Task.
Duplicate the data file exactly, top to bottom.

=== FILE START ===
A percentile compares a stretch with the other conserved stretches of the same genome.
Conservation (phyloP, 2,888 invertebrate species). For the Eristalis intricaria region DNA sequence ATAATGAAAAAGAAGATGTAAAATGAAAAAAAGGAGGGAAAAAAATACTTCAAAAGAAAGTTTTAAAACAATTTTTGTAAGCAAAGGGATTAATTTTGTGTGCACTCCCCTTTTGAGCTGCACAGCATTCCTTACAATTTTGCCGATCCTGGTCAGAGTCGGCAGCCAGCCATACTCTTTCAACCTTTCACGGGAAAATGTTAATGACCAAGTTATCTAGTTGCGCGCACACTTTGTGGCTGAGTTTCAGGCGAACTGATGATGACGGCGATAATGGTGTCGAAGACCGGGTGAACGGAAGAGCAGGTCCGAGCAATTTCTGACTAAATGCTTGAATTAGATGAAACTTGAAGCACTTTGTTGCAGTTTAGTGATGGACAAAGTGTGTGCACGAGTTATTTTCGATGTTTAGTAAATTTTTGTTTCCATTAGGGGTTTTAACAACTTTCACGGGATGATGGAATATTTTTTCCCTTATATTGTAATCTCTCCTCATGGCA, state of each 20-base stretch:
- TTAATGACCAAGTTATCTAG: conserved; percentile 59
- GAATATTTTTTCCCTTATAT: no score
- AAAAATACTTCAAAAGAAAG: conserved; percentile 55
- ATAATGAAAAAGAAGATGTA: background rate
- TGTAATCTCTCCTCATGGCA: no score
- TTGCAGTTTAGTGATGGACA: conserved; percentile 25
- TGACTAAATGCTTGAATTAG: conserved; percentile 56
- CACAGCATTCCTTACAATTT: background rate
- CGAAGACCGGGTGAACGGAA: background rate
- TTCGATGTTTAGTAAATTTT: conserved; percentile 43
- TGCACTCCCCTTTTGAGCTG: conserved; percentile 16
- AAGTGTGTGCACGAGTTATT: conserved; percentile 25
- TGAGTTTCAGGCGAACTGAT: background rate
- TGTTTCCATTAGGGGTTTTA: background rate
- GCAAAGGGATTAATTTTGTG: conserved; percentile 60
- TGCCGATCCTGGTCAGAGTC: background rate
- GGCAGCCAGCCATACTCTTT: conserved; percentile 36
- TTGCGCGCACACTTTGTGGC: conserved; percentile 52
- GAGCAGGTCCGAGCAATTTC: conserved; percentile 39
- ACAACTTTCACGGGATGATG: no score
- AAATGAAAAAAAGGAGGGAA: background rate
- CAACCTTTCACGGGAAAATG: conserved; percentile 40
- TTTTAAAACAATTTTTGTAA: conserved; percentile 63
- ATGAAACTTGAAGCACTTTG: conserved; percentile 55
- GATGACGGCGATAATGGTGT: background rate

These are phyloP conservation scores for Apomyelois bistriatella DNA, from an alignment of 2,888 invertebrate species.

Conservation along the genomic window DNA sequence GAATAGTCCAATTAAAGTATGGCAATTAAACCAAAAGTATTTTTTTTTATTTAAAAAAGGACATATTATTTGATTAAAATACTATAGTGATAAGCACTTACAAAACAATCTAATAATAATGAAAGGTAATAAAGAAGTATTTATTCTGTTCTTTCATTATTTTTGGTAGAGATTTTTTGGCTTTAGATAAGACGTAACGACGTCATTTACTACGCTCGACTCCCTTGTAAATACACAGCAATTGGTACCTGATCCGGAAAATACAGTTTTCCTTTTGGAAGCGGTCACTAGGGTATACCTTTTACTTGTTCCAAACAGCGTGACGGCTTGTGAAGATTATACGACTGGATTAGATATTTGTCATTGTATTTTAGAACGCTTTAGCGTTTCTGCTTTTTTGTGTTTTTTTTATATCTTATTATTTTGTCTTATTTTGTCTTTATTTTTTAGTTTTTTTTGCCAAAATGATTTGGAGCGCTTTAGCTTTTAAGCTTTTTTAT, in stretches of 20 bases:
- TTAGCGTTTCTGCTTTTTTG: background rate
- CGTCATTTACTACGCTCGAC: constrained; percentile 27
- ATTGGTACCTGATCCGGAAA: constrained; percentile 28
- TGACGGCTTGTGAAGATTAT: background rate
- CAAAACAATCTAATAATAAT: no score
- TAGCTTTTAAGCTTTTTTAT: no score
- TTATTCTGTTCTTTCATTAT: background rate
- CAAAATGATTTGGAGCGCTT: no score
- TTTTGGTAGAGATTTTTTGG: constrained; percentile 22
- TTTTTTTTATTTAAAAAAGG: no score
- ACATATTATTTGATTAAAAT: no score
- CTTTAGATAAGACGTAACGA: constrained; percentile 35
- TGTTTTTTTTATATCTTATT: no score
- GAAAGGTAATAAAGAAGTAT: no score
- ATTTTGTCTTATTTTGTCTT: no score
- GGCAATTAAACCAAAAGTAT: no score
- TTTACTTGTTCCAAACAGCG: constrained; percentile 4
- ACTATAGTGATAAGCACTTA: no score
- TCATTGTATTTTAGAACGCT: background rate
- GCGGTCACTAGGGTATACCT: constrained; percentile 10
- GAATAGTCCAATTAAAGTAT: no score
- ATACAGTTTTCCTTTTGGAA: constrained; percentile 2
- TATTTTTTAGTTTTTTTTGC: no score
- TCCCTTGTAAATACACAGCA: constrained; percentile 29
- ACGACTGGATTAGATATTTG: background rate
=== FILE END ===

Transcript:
A percentile compares a stretch with the other conserved stretches of the same genome.
Conservation (phyloP, 2,888 invertebrate species). For the Eristalis intricaria region DNA sequence ATAATGAAAAAGAAGATGTAAAATGAAAAAAAGGAGGGAAAAAAATACTTCAAAAGAAAGTTTTAAAACAATTTTTGTAAGCAAAGGGATTAATTTTGTGTGCACTCCCCTTTTGAGCTGCACAGCATTCCTTACAATTTTGCCGATCCTGGTCAGAGTCGGCAGCCAGCCATACTCTTTCAACCTTTCACGGGAAAATGTTAATGACCAAGTTATCTAGTTGCGCGCACACTTTGTGGCTGAGTTTCAGGCGAACTGATGATGACGGCGATAATGGTGTCGAAGACCGGGTGAACGGAAGAGCAGGTCCGAGCAATTTCTGACTAAATGCTTGAATTAGATGAAACTTGAAGCACTTTGTTGCAGTTTAGTGATGGACAAAGTGTGTGCACGAGTTATTTTCGATGTTTAGTAAATTTTTGTTTCCATTAGGGGTTTTAACAACTTTCACGGGATGATGGAATATTTTTTCCCTTATATTGTAATCTCTCCTCATGGCA, state of each 20-base stretch:
- TTAATGACCAAGTTATCTAG: conserved; percentile 59
- GAATATTTTTTCCCTTATAT: no score
- AAAAATACTTCAAAAGAAAG: conserved; percentile 55
- ATAATGAAAAAGAAGATGTA: background rate
- TGTAATCTCTCCTCATGGCA: no score
- TTGCAGTTTAGTGATGGACA: conserved; percentile 25
- TGACTAAATGCTTGAATTAG: conserved; percentile 56
- CACAGCATTCCTTACAATTT: background rate
- CGAAGACCGGGTGAACGGAA: background rate
- TTCGATGTTTAGTAAATTTT: conserved; percentile 43
- TGCACTCCCCTTTTGAGCTG: conserved; percentile 16
- AAGTGTGTGCACGAGTTATT: conserved; percentile 25
- TGAGTTTCAGGCGAACTGAT: background rate
- TGTTTCCATTAGGGGTTTTA: background rate
- GCAAAGGGATTAATTTTGTG: conserved; percentile 60
- TGCCGATCCTGGTCAGAGTC: background rate
- GGCAGCCAGCCATACTCTTT: conserved; percentile 36
- TTGCGCGCACACTTTGTGGC: conserved; percentile 52
- GAGCAGGTCCGAGCAATTTC: conserved; percentile 39
- ACAACTTTCACGGGATGATG: no score
- AAATGAAAAAAAGGAGGGAA: background rate
- CAACCTTTCACGGGAAAATG: conserved; percentile 40
- TTTTAAAACAATTTTTGTAA: conserved; percentile 63
- ATGAAACTTGAAGCACTTTG: conserved; percentile 55
- GATGACGGCGATAATGGTGT: background rate

These are phyloP conservation scores for Apomyelois bistriatella DNA, from an alignment of 2,888 invertebrate species.

Conservation along the genomic window DNA sequence GAATAGTCCAATTAAAGTATGGCAATTAAACCAAAAGTATTTTTTTTTATTTAAAAAAGGACATATTATTTGATTAAAATACTATAGTGATAAGCACTTACAAAACAATCTAATAATAATGAAAGGTAATAAAGAAGTATTTATTCTGTTCTTTCATTATTTTTGGTAGAGATTTTTTGGCTTTAGATAAGACGTAACGACGTCATTTACTACGCTCGACTCCCTTGTAAATACACAGCAATTGGTACCTGATCCGGAAAATACAGTTTTCCTTTTGGAAGCGGTCACTAGGGTATACCTTTTACTTGTTCCAAACAGCGTGACGGCTTGTGAAGATTATACGACTGGATTAGATATTTGTCATTGTATTTTAGAACGCTTTAGCGTTTCTGCTTTTTTGTGTTTTTTTTATATCTTATTATTTTGTCTTATTTTGTCTTTATTTTTTAGTTTTTTTTGCCAAAATGATTTGGAGCGCTTTAGCTTTTAAGCTTTTTTAT, in stretches of 20 bases:
- TTAGCGTTTCTGCTTTTTTG: background rate
- CGTCATTTACTACGCTCGAC: constrained; percentile 27
- ATTGGTACCTGATCCGGAAA: constrained; percentile 28
- TGACGGCTTGTGAAGATTAT: background rate
- CAAAACAATCTAATAATAAT: no score
- TAGCTTTTAAGCTTTTTTAT: no score
- TTATTCTGTTCTTTCATTAT: background rate
- CAAAATGATTTGGAGCGCTT: no score
- TTTTGGTAGAGATTTTTTGG: constrained; percentile 22
- TTTTTTTTATTTAAAAAAGG: no score
- ACATATTATTTGATTAAAAT: no score
- CTTTAGATAAGACGTAACGA: constrained; percentile 35
- TGTTTTTTTTATATCTTATT: no score
- GAAAGGTAATAAAGAAGTAT: no score
- ATTTTGTCTTATTTTGTCTT: no score
- GGCAATTAAACCAAAAGTAT: no score
- TTTACTTGTTCCAAACAGCG: constrained; percentile 4
- ACTATAGTGATAAGCACTTA: no score
- TCATTGTATTTTAGAACGCT: background rate
- GCGGTCACTAGGGTATACCT: constrained; percentile 10
- GAATAGTCCAATTAAAGTAT: no score
- ATACAGTTTTCCTTTTGGAA: constrained; percentile 2
- TATTTTTTAGTTTTTTTTGC: no score
- TCCCTTGTAAATACACAGCA: constrained; percentile 29
- ACGACTGGATTAGATATTTG: background rate